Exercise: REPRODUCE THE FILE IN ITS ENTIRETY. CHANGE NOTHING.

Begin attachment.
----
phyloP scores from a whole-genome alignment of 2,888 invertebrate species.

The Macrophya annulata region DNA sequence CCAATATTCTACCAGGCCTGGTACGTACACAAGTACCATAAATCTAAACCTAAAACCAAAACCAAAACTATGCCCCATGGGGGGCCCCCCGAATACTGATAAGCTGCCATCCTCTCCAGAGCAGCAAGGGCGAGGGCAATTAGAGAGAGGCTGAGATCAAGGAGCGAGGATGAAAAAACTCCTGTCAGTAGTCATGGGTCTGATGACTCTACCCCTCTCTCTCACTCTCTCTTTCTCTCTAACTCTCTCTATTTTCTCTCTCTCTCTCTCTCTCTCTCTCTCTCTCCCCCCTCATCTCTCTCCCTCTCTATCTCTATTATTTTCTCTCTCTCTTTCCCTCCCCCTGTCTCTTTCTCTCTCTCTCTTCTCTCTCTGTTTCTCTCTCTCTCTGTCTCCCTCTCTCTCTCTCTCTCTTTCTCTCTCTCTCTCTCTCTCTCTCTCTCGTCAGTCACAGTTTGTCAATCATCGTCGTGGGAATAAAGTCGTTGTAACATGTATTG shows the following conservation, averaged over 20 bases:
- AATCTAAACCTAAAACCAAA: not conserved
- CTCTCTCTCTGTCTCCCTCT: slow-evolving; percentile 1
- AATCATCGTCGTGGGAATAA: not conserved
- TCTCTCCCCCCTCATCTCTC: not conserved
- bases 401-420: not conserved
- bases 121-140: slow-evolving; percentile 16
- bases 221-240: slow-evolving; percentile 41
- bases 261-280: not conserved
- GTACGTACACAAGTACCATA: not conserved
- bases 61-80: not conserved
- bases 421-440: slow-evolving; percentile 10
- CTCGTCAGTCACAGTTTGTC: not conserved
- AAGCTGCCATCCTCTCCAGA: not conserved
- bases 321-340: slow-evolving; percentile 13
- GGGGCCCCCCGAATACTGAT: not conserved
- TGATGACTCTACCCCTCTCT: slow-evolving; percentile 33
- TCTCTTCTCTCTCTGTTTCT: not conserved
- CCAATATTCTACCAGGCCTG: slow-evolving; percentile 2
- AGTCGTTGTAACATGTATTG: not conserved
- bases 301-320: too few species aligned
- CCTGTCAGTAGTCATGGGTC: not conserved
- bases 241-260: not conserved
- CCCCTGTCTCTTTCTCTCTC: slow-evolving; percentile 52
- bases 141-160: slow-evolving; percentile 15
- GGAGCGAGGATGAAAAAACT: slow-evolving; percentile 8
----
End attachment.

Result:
phyloP scores from a whole-genome alignment of 2,888 invertebrate species.

The Macrophya annulata region DNA sequence CCAATATTCTACCAGGCCTGGTACGTACACAAGTACCATAAATCTAAACCTAAAACCAAAACCAAAACTATGCCCCATGGGGGGCCCCCCGAATACTGATAAGCTGCCATCCTCTCCAGAGCAGCAAGGGCGAGGGCAATTAGAGAGAGGCTGAGATCAAGGAGCGAGGATGAAAAAACTCCTGTCAGTAGTCATGGGTCTGATGACTCTACCCCTCTCTCTCACTCTCTCTTTCTCTCTAACTCTCTCTATTTTCTCTCTCTCTCTCTCTCTCTCTCTCTCTCTCCCCCCTCATCTCTCTCCCTCTCTATCTCTATTATTTTCTCTCTCTCTTTCCCTCCCCCTGTCTCTTTCTCTCTCTCTCTTCTCTCTCTGTTTCTCTCTCTCTCTGTCTCCCTCTCTCTCTCTCTCTCTTTCTCTCTCTCTCTCTCTCTCTCTCTCTCGTCAGTCACAGTTTGTCAATCATCGTCGTGGGAATAAAGTCGTTGTAACATGTATTG shows the following conservation, averaged over 20 bases:
- AATCTAAACCTAAAACCAAA: not conserved
- CTCTCTCTCTGTCTCCCTCT: slow-evolving; percentile 1
- AATCATCGTCGTGGGAATAA: not conserved
- TCTCTCCCCCCTCATCTCTC: not conserved
- bases 401-420: not conserved
- bases 121-140: slow-evolving; percentile 16
- bases 221-240: slow-evolving; percentile 41
- bases 261-280: not conserved
- GTACGTACACAAGTACCATA: not conserved
- bases 61-80: not conserved
- bases 421-440: slow-evolving; percentile 10
- CTCGTCAGTCACAGTTTGTC: not conserved
- AAGCTGCCATCCTCTCCAGA: not conserved
- bases 321-340: slow-evolving; percentile 13
- GGGGCCCCCCGAATACTGAT: not conserved
- TGATGACTCTACCCCTCTCT: slow-evolving; percentile 33
- TCTCTTCTCTCTCTGTTTCT: not conserved
- CCAATATTCTACCAGGCCTG: slow-evolving; percentile 2
- AGTCGTTGTAACATGTATTG: not conserved
- bases 301-320: too few species aligned
- CCTGTCAGTAGTCATGGGTC: not conserved
- bases 241-260: not conserved
- CCCCTGTCTCTTTCTCTCTC: slow-evolving; percentile 52
- bases 141-160: slow-evolving; percentile 15
- GGAGCGAGGATGAAAAAACT: slow-evolving; percentile 8